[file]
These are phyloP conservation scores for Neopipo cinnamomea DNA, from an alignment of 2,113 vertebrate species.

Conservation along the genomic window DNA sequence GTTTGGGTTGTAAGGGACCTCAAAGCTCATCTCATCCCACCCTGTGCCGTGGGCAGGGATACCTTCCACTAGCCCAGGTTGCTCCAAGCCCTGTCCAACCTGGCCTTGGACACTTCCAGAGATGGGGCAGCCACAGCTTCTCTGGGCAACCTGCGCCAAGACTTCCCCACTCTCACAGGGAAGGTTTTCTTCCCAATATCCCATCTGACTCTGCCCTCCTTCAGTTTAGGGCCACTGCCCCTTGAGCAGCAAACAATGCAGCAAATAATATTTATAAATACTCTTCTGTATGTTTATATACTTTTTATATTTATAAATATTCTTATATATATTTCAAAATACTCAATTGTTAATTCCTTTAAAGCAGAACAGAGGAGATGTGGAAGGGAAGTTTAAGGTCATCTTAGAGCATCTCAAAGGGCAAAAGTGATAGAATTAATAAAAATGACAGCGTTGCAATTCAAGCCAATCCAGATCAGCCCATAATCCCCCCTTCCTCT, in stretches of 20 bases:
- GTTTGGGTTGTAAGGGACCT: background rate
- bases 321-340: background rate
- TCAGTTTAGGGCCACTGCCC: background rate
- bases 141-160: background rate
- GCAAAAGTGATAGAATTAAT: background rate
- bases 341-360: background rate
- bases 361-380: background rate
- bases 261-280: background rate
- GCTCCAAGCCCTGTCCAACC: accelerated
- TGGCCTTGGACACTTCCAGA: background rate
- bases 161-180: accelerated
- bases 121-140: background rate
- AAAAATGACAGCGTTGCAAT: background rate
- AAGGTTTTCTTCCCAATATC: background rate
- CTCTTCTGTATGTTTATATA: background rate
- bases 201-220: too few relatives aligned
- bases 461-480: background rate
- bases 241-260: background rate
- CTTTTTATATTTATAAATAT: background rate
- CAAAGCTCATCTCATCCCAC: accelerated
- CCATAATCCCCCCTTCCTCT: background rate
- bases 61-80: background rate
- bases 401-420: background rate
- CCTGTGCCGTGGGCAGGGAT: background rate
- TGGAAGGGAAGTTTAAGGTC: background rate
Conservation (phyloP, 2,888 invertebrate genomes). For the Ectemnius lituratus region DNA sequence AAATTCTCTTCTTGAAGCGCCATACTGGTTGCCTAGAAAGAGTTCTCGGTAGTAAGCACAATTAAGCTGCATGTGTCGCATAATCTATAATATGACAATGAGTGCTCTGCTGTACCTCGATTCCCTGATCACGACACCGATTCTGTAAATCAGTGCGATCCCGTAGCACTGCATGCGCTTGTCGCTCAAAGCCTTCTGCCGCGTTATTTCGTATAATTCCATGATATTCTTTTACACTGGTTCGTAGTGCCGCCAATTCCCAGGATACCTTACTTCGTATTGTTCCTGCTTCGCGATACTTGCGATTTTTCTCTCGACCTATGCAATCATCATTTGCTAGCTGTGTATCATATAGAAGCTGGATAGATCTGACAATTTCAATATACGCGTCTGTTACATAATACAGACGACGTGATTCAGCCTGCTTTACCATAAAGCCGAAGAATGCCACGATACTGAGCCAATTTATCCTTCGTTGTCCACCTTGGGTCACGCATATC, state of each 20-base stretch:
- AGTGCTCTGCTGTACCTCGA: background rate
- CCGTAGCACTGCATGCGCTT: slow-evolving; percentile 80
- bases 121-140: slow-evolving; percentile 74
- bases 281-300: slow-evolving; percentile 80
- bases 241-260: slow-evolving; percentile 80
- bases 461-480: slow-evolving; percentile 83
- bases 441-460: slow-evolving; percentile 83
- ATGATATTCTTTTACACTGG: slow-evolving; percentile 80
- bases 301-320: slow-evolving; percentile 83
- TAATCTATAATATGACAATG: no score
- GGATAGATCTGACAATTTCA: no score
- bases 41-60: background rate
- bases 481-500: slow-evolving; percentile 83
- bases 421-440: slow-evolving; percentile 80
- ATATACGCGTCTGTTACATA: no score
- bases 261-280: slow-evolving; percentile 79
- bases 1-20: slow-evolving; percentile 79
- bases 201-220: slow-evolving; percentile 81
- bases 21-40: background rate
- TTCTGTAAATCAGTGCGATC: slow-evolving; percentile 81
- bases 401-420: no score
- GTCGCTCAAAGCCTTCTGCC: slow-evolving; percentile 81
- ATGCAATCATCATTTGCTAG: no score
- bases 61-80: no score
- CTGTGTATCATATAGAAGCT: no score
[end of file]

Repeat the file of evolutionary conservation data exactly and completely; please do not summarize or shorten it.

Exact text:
These are phyloP conservation scores for Neopipo cinnamomea DNA, from an alignment of 2,113 vertebrate species.

Conservation along the genomic window DNA sequence GTTTGGGTTGTAAGGGACCTCAAAGCTCATCTCATCCCACCCTGTGCCGTGGGCAGGGATACCTTCCACTAGCCCAGGTTGCTCCAAGCCCTGTCCAACCTGGCCTTGGACACTTCCAGAGATGGGGCAGCCACAGCTTCTCTGGGCAACCTGCGCCAAGACTTCCCCACTCTCACAGGGAAGGTTTTCTTCCCAATATCCCATCTGACTCTGCCCTCCTTCAGTTTAGGGCCACTGCCCCTTGAGCAGCAAACAATGCAGCAAATAATATTTATAAATACTCTTCTGTATGTTTATATACTTTTTATATTTATAAATATTCTTATATATATTTCAAAATACTCAATTGTTAATTCCTTTAAAGCAGAACAGAGGAGATGTGGAAGGGAAGTTTAAGGTCATCTTAGAGCATCTCAAAGGGCAAAAGTGATAGAATTAATAAAAATGACAGCGTTGCAATTCAAGCCAATCCAGATCAGCCCATAATCCCCCCTTCCTCT, in stretches of 20 bases:
- GTTTGGGTTGTAAGGGACCT: background rate
- bases 321-340: background rate
- TCAGTTTAGGGCCACTGCCC: background rate
- bases 141-160: background rate
- GCAAAAGTGATAGAATTAAT: background rate
- bases 341-360: background rate
- bases 361-380: background rate
- bases 261-280: background rate
- GCTCCAAGCCCTGTCCAACC: accelerated
- TGGCCTTGGACACTTCCAGA: background rate
- bases 161-180: accelerated
- bases 121-140: background rate
- AAAAATGACAGCGTTGCAAT: background rate
- AAGGTTTTCTTCCCAATATC: background rate
- CTCTTCTGTATGTTTATATA: background rate
- bases 201-220: too few relatives aligned
- bases 461-480: background rate
- bases 241-260: background rate
- CTTTTTATATTTATAAATAT: background rate
- CAAAGCTCATCTCATCCCAC: accelerated
- CCATAATCCCCCCTTCCTCT: background rate
- bases 61-80: background rate
- bases 401-420: background rate
- CCTGTGCCGTGGGCAGGGAT: background rate
- TGGAAGGGAAGTTTAAGGTC: background rate
Conservation (phyloP, 2,888 invertebrate genomes). For the Ectemnius lituratus region DNA sequence AAATTCTCTTCTTGAAGCGCCATACTGGTTGCCTAGAAAGAGTTCTCGGTAGTAAGCACAATTAAGCTGCATGTGTCGCATAATCTATAATATGACAATGAGTGCTCTGCTGTACCTCGATTCCCTGATCACGACACCGATTCTGTAAATCAGTGCGATCCCGTAGCACTGCATGCGCTTGTCGCTCAAAGCCTTCTGCCGCGTTATTTCGTATAATTCCATGATATTCTTTTACACTGGTTCGTAGTGCCGCCAATTCCCAGGATACCTTACTTCGTATTGTTCCTGCTTCGCGATACTTGCGATTTTTCTCTCGACCTATGCAATCATCATTTGCTAGCTGTGTATCATATAGAAGCTGGATAGATCTGACAATTTCAATATACGCGTCTGTTACATAATACAGACGACGTGATTCAGCCTGCTTTACCATAAAGCCGAAGAATGCCACGATACTGAGCCAATTTATCCTTCGTTGTCCACCTTGGGTCACGCATATC, state of each 20-base stretch:
- AGTGCTCTGCTGTACCTCGA: background rate
- CCGTAGCACTGCATGCGCTT: slow-evolving; percentile 80
- bases 121-140: slow-evolving; percentile 74
- bases 281-300: slow-evolving; percentile 80
- bases 241-260: slow-evolving; percentile 80
- bases 461-480: slow-evolving; percentile 83
- bases 441-460: slow-evolving; percentile 83
- ATGATATTCTTTTACACTGG: slow-evolving; percentile 80
- bases 301-320: slow-evolving; percentile 83
- TAATCTATAATATGACAATG: no score
- GGATAGATCTGACAATTTCA: no score
- bases 41-60: background rate
- bases 481-500: slow-evolving; percentile 83
- bases 421-440: slow-evolving; percentile 80
- ATATACGCGTCTGTTACATA: no score
- bases 261-280: slow-evolving; percentile 79
- bases 1-20: slow-evolving; percentile 79
- bases 201-220: slow-evolving; percentile 81
- bases 21-40: background rate
- TTCTGTAAATCAGTGCGATC: slow-evolving; percentile 81
- bases 401-420: no score
- GTCGCTCAAAGCCTTCTGCC: slow-evolving; percentile 81
- ATGCAATCATCATTTGCTAG: no score
- bases 61-80: no score
- CTGTGTATCATATAGAAGCT: no score